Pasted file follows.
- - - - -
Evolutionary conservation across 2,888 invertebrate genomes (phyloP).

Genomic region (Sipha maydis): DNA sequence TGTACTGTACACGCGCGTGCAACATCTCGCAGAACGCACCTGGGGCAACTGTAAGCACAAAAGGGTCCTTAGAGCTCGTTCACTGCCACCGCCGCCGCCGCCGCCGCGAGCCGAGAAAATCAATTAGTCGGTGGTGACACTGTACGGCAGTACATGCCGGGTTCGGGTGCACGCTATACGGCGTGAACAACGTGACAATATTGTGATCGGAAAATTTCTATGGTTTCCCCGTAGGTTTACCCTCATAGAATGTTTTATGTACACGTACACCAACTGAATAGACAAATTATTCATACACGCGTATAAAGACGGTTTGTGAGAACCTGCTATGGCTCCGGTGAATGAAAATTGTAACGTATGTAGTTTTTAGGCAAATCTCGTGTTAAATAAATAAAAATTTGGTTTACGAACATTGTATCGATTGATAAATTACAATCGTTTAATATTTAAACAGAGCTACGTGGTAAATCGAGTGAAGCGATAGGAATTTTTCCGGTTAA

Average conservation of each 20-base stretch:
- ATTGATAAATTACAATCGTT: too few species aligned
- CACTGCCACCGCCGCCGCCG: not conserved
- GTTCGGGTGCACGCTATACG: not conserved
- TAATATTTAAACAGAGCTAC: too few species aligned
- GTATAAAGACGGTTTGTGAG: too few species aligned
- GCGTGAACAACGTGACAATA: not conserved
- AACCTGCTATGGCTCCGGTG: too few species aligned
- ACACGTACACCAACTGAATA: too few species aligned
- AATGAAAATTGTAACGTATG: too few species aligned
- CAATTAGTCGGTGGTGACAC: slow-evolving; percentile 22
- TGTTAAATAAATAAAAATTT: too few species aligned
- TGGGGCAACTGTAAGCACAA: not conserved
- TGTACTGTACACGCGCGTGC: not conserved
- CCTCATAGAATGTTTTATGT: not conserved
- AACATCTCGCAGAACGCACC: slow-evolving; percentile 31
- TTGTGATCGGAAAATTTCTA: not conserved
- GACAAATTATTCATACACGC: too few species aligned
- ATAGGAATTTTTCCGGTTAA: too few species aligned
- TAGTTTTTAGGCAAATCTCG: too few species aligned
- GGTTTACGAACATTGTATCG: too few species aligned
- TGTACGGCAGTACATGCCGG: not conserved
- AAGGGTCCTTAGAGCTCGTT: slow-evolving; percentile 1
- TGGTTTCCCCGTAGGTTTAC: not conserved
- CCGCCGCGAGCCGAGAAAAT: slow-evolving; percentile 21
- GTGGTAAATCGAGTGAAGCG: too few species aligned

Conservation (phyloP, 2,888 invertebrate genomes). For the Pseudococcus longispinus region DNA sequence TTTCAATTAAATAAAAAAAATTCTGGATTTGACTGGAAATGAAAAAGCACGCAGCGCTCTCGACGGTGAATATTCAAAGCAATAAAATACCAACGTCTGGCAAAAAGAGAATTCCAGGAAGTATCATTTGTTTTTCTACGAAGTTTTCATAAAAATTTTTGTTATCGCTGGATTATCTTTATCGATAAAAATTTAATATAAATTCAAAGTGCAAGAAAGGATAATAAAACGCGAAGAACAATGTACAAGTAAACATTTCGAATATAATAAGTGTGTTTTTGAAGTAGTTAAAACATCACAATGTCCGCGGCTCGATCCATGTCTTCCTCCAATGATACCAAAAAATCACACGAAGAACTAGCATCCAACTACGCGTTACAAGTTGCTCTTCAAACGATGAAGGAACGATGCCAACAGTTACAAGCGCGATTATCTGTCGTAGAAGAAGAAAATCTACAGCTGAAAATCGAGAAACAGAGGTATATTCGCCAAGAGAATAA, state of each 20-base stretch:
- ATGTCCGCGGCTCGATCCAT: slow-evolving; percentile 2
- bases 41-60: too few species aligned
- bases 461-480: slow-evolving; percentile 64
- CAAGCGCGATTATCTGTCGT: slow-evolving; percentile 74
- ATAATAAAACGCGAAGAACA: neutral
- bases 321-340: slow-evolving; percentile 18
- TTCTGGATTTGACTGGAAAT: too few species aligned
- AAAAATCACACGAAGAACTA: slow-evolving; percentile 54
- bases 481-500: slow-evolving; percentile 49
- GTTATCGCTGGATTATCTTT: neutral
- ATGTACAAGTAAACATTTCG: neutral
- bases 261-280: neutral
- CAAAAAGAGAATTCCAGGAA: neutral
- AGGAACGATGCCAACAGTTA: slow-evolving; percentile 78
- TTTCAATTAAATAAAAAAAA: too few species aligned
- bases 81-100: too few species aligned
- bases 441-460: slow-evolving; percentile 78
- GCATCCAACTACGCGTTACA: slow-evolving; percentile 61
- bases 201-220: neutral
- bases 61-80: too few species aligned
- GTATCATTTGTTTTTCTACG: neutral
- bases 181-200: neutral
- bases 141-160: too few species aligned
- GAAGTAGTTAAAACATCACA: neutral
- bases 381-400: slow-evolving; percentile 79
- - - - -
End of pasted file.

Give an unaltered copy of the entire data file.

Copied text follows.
Evolutionary conservation across 2,888 invertebrate genomes (phyloP).

Genomic region (Sipha maydis): DNA sequence TGTACTGTACACGCGCGTGCAACATCTCGCAGAACGCACCTGGGGCAACTGTAAGCACAAAAGGGTCCTTAGAGCTCGTTCACTGCCACCGCCGCCGCCGCCGCCGCGAGCCGAGAAAATCAATTAGTCGGTGGTGACACTGTACGGCAGTACATGCCGGGTTCGGGTGCACGCTATACGGCGTGAACAACGTGACAATATTGTGATCGGAAAATTTCTATGGTTTCCCCGTAGGTTTACCCTCATAGAATGTTTTATGTACACGTACACCAACTGAATAGACAAATTATTCATACACGCGTATAAAGACGGTTTGTGAGAACCTGCTATGGCTCCGGTGAATGAAAATTGTAACGTATGTAGTTTTTAGGCAAATCTCGTGTTAAATAAATAAAAATTTGGTTTACGAACATTGTATCGATTGATAAATTACAATCGTTTAATATTTAAACAGAGCTACGTGGTAAATCGAGTGAAGCGATAGGAATTTTTCCGGTTAA

Average conservation of each 20-base stretch:
- ATTGATAAATTACAATCGTT: too few species aligned
- CACTGCCACCGCCGCCGCCG: not conserved
- GTTCGGGTGCACGCTATACG: not conserved
- TAATATTTAAACAGAGCTAC: too few species aligned
- GTATAAAGACGGTTTGTGAG: too few species aligned
- GCGTGAACAACGTGACAATA: not conserved
- AACCTGCTATGGCTCCGGTG: too few species aligned
- ACACGTACACCAACTGAATA: too few species aligned
- AATGAAAATTGTAACGTATG: too few species aligned
- CAATTAGTCGGTGGTGACAC: slow-evolving; percentile 22
- TGTTAAATAAATAAAAATTT: too few species aligned
- TGGGGCAACTGTAAGCACAA: not conserved
- TGTACTGTACACGCGCGTGC: not conserved
- CCTCATAGAATGTTTTATGT: not conserved
- AACATCTCGCAGAACGCACC: slow-evolving; percentile 31
- TTGTGATCGGAAAATTTCTA: not conserved
- GACAAATTATTCATACACGC: too few species aligned
- ATAGGAATTTTTCCGGTTAA: too few species aligned
- TAGTTTTTAGGCAAATCTCG: too few species aligned
- GGTTTACGAACATTGTATCG: too few species aligned
- TGTACGGCAGTACATGCCGG: not conserved
- AAGGGTCCTTAGAGCTCGTT: slow-evolving; percentile 1
- TGGTTTCCCCGTAGGTTTAC: not conserved
- CCGCCGCGAGCCGAGAAAAT: slow-evolving; percentile 21
- GTGGTAAATCGAGTGAAGCG: too few species aligned

Conservation (phyloP, 2,888 invertebrate genomes). For the Pseudococcus longispinus region DNA sequence TTTCAATTAAATAAAAAAAATTCTGGATTTGACTGGAAATGAAAAAGCACGCAGCGCTCTCGACGGTGAATATTCAAAGCAATAAAATACCAACGTCTGGCAAAAAGAGAATTCCAGGAAGTATCATTTGTTTTTCTACGAAGTTTTCATAAAAATTTTTGTTATCGCTGGATTATCTTTATCGATAAAAATTTAATATAAATTCAAAGTGCAAGAAAGGATAATAAAACGCGAAGAACAATGTACAAGTAAACATTTCGAATATAATAAGTGTGTTTTTGAAGTAGTTAAAACATCACAATGTCCGCGGCTCGATCCATGTCTTCCTCCAATGATACCAAAAAATCACACGAAGAACTAGCATCCAACTACGCGTTACAAGTTGCTCTTCAAACGATGAAGGAACGATGCCAACAGTTACAAGCGCGATTATCTGTCGTAGAAGAAGAAAATCTACAGCTGAAAATCGAGAAACAGAGGTATATTCGCCAAGAGAATAA, state of each 20-base stretch:
- ATGTCCGCGGCTCGATCCAT: slow-evolving; percentile 2
- bases 41-60: too few species aligned
- bases 461-480: slow-evolving; percentile 64
- CAAGCGCGATTATCTGTCGT: slow-evolving; percentile 74
- ATAATAAAACGCGAAGAACA: neutral
- bases 321-340: slow-evolving; percentile 18
- TTCTGGATTTGACTGGAAAT: too few species aligned
- AAAAATCACACGAAGAACTA: slow-evolving; percentile 54
- bases 481-500: slow-evolving; percentile 49
- GTTATCGCTGGATTATCTTT: neutral
- ATGTACAAGTAAACATTTCG: neutral
- bases 261-280: neutral
- CAAAAAGAGAATTCCAGGAA: neutral
- AGGAACGATGCCAACAGTTA: slow-evolving; percentile 78
- TTTCAATTAAATAAAAAAAA: too few species aligned
- bases 81-100: too few species aligned
- bases 441-460: slow-evolving; percentile 78
- GCATCCAACTACGCGTTACA: slow-evolving; percentile 61
- bases 201-220: neutral
- bases 61-80: too few species aligned
- GTATCATTTGTTTTTCTACG: neutral
- bases 181-200: neutral
- bases 141-160: too few species aligned
- GAAGTAGTTAAAACATCACA: neutral
- bases 381-400: slow-evolving; percentile 79